As discussed in part one of this series, small business owners received a substantial benefit with the passage of the Tax Cuts and Jobs Act in December 2017. Business interest owners, including shareholders in S corporations, partners in partnerships and sole proprietors became eligible for a 20% deduction on “qualified business income.” Not all taxpayers qualify for the deduction, however. In part one of this series, we examined how one type of income, guaranteed payment income, is not eligible for the deduction. In this second part of the series, we examine another type of income that may not be eligible for the deduction – “specified service trade or business” income. But just like with analysis of guaranteed payments, careful review of specified service trade or business income may reveal opportunities for business interest owners to benefit from the new deduction by restructuring their activities.
The Tax Cuts and Jobs Act provides that, for tax years beginning on or after January 1, 2018, partners in partnerships, shareholders in “S” corporations, and sole proprietors are eligible to claim a deduction on their individual income tax returns for their “combined qualified business income amount,” with a maximum deduction equal to 20% of taxable income (with adjustments for cooperative dividends and net capital gains). The “combined qualified business income amount” is equal to 20% of qualified business income from each “qualified trade or business.” Nearly all trades and businesses are “qualified.” However, there is an exception for specified service trades or businesses, which refer to “any trade or business involving the performance of services in the field of health, law, accounting, actuarial science, performing arts, consulting, athletics, financial services, brokerage services, or any trade or business where the principal asset of such trade or business is the reputation or skill of one or more of its employees or owners.” Additionally, trades or businesses that “involve the performance of services that consist of investing and investment management, trading, or dealing in securities, partnership interests, or commodities” are considered specified service trades and businesses, which may not be eligible for the qualified business income deduction.
The fact that income results from a specified service trade or business does not always eliminate eligibility for the deduction. Allowance of the deduction also depends upon the taxable income of the business interest owner. For joint-filing business interest owners with taxable income less than $315,000 (other non-joint-filing business interest owners with taxable income less than $157,500), the qualified business income deduction is still available for specified service trade or business income. For joint-filing business interest owners with taxable income greater than $415,000 (or non-joint-filers with taxable income greater than $207,500), the qualified business income deduction is not allowed for income received from specified service trades and businesses. For joint-filing business interest owners with taxable income between $315,000 ($157,500 for non-joint-filers) and $415,000 ($207,500 for non-joint-filers), there is a phase-out of the deduction for specified service trade or business income; as taxable income increases, the percentage of the allowed deduction decreases on a pro-rata basis.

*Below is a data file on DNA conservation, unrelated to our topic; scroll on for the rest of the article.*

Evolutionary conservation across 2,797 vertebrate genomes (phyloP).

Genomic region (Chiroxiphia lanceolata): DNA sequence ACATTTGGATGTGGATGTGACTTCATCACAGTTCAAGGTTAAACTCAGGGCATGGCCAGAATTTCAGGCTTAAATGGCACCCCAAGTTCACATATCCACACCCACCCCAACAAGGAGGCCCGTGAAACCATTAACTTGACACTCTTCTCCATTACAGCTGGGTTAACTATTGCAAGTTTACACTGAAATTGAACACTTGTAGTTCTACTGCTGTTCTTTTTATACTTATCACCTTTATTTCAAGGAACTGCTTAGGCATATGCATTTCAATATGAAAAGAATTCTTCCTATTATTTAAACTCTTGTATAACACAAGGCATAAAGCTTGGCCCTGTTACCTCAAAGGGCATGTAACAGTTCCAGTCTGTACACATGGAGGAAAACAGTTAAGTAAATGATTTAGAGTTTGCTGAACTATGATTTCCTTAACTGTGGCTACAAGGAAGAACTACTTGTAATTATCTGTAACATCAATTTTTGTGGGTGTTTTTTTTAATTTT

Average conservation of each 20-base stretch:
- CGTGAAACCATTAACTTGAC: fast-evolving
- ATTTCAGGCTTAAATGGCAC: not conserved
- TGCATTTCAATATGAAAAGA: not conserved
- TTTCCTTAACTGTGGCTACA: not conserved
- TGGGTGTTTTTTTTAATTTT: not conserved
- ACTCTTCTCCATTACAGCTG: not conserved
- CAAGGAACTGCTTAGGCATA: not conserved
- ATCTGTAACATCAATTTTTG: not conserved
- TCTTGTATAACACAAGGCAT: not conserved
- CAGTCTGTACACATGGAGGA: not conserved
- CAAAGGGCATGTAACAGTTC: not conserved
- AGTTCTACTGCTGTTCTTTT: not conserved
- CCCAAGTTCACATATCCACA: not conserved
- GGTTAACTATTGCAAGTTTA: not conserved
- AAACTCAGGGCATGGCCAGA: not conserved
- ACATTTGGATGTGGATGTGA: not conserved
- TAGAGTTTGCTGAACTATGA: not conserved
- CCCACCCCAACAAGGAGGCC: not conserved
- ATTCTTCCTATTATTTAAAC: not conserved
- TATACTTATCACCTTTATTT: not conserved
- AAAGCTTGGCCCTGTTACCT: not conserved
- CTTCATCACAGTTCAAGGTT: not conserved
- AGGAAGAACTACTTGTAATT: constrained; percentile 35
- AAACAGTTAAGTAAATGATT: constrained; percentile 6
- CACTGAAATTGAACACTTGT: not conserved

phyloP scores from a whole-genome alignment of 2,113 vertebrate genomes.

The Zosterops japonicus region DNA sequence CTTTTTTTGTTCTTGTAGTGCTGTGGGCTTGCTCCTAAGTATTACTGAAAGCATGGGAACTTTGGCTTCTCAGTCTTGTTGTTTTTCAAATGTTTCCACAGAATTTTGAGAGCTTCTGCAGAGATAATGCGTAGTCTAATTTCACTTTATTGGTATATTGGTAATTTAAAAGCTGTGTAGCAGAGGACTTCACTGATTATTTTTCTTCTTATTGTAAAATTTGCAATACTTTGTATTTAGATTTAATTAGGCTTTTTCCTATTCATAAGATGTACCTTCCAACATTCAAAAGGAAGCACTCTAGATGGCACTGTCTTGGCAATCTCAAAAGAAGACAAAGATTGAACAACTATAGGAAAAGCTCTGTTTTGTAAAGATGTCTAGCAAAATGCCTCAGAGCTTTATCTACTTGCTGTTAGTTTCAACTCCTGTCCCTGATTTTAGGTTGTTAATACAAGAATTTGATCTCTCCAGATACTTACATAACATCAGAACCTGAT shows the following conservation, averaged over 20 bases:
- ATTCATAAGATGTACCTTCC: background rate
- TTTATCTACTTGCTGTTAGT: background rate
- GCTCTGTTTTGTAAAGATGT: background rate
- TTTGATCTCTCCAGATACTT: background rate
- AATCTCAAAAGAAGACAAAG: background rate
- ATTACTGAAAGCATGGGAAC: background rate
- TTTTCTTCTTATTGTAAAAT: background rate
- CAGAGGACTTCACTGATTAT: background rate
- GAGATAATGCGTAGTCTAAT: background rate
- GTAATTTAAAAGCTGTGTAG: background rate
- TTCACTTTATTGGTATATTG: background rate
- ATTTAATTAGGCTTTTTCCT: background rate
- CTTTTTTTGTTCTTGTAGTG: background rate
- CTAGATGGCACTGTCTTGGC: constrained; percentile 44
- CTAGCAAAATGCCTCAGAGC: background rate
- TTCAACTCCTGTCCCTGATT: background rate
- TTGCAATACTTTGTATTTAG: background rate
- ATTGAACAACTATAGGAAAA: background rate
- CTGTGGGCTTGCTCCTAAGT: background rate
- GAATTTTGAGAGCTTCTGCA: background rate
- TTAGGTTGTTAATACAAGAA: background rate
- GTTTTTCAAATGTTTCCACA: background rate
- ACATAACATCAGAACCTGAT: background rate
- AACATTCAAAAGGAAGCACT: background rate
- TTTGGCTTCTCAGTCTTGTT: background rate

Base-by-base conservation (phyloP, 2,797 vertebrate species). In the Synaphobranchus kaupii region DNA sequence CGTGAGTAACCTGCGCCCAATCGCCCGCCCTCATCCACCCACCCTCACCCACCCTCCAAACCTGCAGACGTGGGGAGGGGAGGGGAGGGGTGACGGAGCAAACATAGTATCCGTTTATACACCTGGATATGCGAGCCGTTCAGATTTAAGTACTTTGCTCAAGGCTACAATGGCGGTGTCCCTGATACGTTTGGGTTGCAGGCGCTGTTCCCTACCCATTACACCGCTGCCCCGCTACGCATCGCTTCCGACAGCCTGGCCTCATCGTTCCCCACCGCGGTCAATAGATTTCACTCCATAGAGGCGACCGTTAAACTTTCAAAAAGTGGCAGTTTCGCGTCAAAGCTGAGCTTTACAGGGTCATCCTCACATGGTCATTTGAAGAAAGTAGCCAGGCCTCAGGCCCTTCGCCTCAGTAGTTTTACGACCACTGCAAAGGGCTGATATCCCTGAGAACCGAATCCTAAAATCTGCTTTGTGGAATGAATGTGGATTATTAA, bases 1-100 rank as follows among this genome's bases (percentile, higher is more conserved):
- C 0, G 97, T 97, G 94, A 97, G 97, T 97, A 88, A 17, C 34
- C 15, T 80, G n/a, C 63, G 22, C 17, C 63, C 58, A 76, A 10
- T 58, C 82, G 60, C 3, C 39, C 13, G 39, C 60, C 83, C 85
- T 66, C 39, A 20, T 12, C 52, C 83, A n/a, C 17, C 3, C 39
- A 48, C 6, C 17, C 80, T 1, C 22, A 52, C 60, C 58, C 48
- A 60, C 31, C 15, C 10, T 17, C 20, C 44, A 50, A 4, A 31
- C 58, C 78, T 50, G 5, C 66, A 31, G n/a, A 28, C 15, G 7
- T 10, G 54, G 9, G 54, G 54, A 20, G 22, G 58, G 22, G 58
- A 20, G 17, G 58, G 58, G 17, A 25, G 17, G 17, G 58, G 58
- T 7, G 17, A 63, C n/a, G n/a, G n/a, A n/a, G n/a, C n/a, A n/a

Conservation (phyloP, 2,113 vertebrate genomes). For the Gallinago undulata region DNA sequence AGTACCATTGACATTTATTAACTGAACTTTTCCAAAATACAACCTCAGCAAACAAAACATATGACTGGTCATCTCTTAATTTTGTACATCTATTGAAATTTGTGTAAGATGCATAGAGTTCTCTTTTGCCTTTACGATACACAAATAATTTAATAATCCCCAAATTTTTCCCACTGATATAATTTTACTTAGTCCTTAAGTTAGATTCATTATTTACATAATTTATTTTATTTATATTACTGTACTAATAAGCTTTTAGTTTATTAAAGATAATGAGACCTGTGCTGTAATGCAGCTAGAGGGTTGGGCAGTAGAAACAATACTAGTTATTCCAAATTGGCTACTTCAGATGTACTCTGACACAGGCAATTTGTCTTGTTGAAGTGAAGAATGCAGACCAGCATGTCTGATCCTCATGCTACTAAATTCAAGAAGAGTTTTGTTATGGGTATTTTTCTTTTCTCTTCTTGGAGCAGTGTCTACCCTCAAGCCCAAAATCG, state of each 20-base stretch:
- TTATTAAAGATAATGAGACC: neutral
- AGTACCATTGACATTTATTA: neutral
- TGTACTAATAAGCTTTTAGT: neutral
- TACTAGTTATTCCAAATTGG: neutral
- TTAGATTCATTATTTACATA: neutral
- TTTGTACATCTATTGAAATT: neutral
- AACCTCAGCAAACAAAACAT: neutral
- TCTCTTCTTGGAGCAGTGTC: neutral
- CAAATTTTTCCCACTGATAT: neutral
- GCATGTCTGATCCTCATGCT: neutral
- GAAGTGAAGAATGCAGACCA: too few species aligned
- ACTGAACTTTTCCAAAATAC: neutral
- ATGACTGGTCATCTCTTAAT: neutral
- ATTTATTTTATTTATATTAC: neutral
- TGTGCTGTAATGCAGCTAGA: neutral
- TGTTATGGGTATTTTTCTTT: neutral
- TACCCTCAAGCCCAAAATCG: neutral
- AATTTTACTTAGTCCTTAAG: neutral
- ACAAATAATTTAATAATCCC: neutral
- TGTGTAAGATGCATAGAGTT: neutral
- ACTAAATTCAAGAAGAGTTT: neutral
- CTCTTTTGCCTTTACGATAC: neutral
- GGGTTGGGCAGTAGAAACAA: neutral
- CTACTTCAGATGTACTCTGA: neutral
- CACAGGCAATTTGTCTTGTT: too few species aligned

For joint-filing taxpayers with taxable income exceeding $315,000 (or non-joint-filers with income exceeding $157,500), careful planning is required to maximize the qualified business income deduction. At this point, neither the Treasury Department nor the IRS have issued guidance on activity grouping rules for the qualified business income deduction. So taxpayers are free to design their activities to segregate specified service trades or businesses from non-specified service trades or businesses to maximize the deduction.
For example, a physician who is the sole shareholder in an S corporation may choose to create a limited liability company to own the real estate that houses the physician’s practice, with the practice renting from this new company, instead of providing for the S corporation to own the real estate directly. If the physician is the sole owner of the limited liability company, the physician’s overall income may not change (as the practice operated by the S corporation would most likely be allowed a deduction for rent paid to the limited liability company), but the income earned by the limited liability company for renting to the operating practice within the S corporation may not be considered specified service trade or business income, allowing the qualified business income deduction for the limited liability company’s income. There are numerous possibilities besides this example. A review of the facts and circumstances surrounding each trade or business is important to determine whether such planning will provide benefits and, if so, how much benefit will likely result.
If you are a business interest owner who may receive income from a specified service trade or business, and are unsure about how the new deduction may impact you, contact any of the skilled tax advisors at Clark Schaefer Hackett.